U.S. couple suing Amazon alleging fake eclipse glasses damaged their vision
Plaintiffs experienced pain and discomfort, headaches, eye watering and other symptoms, proposed suit alleges
A couple from South Carolina have launched a proposed class-action lawsuit against online retailer Amazon for selling defective eclipse-viewing glasses they allege resulted in permanent vision damage.
In the lawsuit filed in Federal Court on Thursday, Charleston resident Corey Payne says that at the start of August, he bought a three-pack of what he thought were special protective glasses to view the Aug. 21 eclipse with his fiancée, Kayla Harris.
The popularity of the event had caused a rush of orders for the glasses, and the online retailer was overrun by bogus knockoffs that didn't offer the required safety features to prevent eye damage that can occur from staring at the sun during an eclipse.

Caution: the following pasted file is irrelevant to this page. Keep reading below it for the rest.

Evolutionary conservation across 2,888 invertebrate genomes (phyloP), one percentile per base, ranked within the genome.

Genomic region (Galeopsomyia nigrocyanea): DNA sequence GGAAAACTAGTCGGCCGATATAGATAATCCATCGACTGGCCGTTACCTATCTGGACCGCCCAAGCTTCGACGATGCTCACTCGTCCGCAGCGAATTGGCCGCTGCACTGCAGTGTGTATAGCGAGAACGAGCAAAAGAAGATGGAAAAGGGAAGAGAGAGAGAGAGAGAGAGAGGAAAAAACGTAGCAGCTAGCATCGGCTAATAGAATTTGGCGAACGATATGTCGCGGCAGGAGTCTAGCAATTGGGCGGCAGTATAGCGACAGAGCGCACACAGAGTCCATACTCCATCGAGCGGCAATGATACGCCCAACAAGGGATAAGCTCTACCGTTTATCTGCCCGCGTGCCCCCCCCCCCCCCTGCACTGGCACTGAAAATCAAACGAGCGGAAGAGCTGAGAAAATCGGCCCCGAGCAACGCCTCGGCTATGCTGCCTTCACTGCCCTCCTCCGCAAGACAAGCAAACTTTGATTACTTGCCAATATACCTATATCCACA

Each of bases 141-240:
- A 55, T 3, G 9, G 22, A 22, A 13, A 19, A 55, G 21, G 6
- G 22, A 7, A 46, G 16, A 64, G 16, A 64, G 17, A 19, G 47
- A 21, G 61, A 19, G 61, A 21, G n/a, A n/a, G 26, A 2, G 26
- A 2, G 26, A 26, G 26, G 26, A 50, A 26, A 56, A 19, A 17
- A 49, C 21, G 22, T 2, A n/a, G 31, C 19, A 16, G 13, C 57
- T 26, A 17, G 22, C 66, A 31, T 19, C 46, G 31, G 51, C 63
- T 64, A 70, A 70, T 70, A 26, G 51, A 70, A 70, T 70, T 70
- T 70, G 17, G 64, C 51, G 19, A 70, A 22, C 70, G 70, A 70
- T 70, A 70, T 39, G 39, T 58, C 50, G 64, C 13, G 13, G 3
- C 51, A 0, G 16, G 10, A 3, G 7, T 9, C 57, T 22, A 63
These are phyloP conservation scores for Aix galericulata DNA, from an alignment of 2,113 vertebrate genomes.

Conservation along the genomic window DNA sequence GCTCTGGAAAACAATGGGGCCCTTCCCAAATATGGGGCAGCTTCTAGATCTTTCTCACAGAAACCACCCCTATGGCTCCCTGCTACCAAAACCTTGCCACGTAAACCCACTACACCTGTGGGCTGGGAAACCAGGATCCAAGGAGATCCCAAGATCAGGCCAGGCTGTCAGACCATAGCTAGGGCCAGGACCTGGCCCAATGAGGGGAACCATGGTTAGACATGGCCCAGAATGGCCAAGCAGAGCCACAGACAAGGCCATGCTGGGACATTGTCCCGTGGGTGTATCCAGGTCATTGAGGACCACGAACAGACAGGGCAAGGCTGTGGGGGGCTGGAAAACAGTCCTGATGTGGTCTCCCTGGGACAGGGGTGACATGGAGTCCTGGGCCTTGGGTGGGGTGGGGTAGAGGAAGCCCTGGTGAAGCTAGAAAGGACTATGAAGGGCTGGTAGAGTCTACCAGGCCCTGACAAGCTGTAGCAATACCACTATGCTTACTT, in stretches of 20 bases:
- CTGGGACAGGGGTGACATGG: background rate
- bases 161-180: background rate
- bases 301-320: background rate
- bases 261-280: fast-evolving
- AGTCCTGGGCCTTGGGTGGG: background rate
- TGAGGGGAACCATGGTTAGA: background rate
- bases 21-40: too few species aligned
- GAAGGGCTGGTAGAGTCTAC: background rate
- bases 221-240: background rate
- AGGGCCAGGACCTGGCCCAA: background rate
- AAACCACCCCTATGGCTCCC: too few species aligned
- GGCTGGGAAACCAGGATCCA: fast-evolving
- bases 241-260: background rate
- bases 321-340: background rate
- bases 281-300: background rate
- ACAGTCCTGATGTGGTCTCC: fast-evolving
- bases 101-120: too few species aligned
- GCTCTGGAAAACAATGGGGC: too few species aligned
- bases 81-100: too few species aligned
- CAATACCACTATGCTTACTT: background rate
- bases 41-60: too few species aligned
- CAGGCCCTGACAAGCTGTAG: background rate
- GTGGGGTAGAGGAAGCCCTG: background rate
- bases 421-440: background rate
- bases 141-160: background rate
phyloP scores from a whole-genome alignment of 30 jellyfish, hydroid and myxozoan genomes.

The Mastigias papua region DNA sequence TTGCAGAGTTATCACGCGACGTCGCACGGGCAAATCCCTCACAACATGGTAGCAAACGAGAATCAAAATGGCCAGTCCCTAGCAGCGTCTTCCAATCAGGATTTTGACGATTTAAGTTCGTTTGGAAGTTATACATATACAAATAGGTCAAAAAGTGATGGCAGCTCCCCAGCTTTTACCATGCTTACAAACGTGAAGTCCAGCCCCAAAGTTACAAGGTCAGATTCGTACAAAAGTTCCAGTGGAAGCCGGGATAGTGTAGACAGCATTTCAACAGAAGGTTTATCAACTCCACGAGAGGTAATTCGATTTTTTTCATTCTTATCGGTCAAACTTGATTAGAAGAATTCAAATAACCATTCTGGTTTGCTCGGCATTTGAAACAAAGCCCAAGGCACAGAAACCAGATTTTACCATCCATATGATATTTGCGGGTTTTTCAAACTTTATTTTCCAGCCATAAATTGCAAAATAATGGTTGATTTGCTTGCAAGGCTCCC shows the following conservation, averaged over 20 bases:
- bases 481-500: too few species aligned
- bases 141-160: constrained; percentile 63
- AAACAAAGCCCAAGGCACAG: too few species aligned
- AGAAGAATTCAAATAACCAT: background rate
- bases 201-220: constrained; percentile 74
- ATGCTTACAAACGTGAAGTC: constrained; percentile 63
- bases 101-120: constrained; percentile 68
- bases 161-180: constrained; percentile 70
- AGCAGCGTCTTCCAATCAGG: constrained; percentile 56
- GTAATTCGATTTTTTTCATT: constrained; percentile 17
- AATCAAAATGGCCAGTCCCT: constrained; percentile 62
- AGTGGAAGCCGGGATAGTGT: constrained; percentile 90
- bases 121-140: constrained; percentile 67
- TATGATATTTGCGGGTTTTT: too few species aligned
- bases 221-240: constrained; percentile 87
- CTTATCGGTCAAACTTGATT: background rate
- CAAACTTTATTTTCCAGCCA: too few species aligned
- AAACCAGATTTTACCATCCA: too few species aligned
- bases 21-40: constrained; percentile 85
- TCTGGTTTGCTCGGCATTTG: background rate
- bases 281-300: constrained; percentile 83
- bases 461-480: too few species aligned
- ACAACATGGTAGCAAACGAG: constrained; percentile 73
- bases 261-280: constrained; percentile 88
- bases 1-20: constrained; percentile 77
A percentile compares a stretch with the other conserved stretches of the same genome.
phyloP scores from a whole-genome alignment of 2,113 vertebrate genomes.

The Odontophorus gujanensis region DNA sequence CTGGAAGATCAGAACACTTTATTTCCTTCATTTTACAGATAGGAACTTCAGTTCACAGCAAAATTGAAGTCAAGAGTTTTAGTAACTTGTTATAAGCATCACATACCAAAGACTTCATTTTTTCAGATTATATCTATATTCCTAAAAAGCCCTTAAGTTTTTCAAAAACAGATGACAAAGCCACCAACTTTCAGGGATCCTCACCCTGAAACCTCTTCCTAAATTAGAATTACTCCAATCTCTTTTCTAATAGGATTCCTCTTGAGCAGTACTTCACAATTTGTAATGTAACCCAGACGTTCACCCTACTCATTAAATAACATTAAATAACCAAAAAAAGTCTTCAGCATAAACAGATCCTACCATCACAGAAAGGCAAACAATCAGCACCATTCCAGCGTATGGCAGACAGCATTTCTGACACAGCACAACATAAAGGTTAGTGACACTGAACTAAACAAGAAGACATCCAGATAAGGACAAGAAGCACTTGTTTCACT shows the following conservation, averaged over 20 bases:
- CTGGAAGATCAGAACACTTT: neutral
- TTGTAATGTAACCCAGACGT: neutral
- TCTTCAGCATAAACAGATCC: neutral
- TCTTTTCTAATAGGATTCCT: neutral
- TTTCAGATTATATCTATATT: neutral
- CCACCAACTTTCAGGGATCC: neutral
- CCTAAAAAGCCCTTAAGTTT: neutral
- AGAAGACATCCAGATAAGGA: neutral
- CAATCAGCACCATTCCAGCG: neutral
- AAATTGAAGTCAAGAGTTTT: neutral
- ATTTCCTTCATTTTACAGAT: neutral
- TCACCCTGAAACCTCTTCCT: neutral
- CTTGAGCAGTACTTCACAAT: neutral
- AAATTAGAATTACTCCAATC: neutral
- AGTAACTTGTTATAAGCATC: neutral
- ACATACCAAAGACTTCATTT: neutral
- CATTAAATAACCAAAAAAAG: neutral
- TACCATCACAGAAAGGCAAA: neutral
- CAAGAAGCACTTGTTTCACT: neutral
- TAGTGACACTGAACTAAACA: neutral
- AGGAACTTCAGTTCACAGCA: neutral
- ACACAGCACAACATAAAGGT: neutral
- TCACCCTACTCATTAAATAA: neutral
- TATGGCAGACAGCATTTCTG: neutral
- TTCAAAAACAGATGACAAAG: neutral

Amazon later warned customers about the fakes and offered refunds, but the class action says the couple didn't get that warning before the eclipse, so wore the glasses to view it.
At no point did the couple ever look at the sun without the use of the glasses, the suit alleges.
"Later that day, both plaintiffs began to experience pain and discomfort, headaches, eye watering and other symptoms," the lawsuit alleges. "Thereafter, both plaintiffs began to see dark spots in their line of vision, suffered vision impairment, including blurriness, a central blind spot, increased sensitivity, changes in perception of color, and distorted vision. "
The couple is seeking to lead a class action on behalf of anyone else who purchased defective glasses and didn't get the warning in time.
None of the allegations have been proven in court.
As well, for the class action to proceed, a judge has to certify it.